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Ever Since Darwin: Reflections on Natural History
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Ever Since Darwin: Reflections on Natural History (Reflections in Natural History #1)

4.14 of 5 stars 4.14  ·  rating details  ·  1,874 ratings  ·  64 reviews
More than any other modern scientist, Stephen Jay Gould has opened up to millions the wonders of evolutionary biology. His genius as an essayist lies in his unmatched ability to use his knowledge of the world, including popular culture, to illuminate the realm of science.
Paperback, 285 pages
Published July 17th 1992 by W. W. Norton & Company (first published January 1st 1977)
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Note: I wrote this review sometime before Gould's death.

How does one write about a book of essays? Ever Since Darwin is a collection of essays drawn from Natural History magazine for which Gould wrote a monthly column entitled "This View of Life." While not especially easy reading, all the essays provide an intellectual delight that make them well worth the effort. A common thread running through all is the wonder and amazement Gould has for the extraordinary variation and adaptability of natu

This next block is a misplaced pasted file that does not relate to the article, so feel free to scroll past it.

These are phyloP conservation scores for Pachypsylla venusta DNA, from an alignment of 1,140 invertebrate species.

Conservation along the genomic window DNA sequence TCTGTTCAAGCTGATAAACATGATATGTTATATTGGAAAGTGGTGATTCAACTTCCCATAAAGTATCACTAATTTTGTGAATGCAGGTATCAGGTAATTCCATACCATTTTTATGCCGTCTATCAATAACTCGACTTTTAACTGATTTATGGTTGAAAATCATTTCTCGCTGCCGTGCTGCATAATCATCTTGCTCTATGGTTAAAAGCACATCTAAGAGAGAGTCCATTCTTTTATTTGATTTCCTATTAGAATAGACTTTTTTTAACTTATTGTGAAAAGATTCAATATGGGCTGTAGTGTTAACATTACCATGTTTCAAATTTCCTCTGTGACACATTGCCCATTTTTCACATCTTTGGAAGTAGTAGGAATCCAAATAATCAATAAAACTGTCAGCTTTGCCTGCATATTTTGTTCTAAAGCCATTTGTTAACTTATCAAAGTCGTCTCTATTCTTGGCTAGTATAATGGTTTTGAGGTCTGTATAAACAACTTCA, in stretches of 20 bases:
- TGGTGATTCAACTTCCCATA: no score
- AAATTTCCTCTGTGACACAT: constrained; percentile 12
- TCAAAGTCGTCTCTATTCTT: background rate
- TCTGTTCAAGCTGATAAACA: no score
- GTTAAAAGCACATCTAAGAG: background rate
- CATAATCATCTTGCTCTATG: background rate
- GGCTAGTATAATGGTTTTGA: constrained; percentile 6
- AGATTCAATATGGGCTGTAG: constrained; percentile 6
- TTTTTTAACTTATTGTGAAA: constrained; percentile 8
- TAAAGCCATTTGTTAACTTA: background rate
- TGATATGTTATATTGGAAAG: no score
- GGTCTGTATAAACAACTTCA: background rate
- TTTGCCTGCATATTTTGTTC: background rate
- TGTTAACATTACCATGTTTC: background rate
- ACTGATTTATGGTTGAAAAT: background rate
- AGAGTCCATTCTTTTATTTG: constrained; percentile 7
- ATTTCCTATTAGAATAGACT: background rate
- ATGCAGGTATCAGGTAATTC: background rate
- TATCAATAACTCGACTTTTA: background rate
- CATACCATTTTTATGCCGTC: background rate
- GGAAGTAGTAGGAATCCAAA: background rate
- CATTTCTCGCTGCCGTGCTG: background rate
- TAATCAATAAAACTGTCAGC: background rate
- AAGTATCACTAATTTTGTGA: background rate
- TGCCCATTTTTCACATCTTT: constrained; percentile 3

What can I say? Pretty fascinating in parts, it seems dated and alive at the same time. I'm familiar with some of the basics, which probably prevented me from being enthralled, but he is definitely a very good essayist with a broad liberal viewpoint, which I appreciated. I definitely want to read more of his books, I should have read them long ago.

Some personal highlights:

Was strange when he mentioned that plate tectonics was a fairly new theory, within the last 10 years of his writing, in '75 a
Clare Bell
Stephen J. Gould was a treasure of a science writer, who left us far too early, in 2003. Ever since I stumbled across his column in Natural History Magazine, I've been an avid Gould reader. This is his first collection of the Natural History columns, and, although not as brilliant as his later works, contains the promise that emerged in The Panda's Thumb, The Flamingo's Smile, and others. Even so, by itself, it is amazing. Gould's work has definitely shaped my view of evolution and biology. Many ...more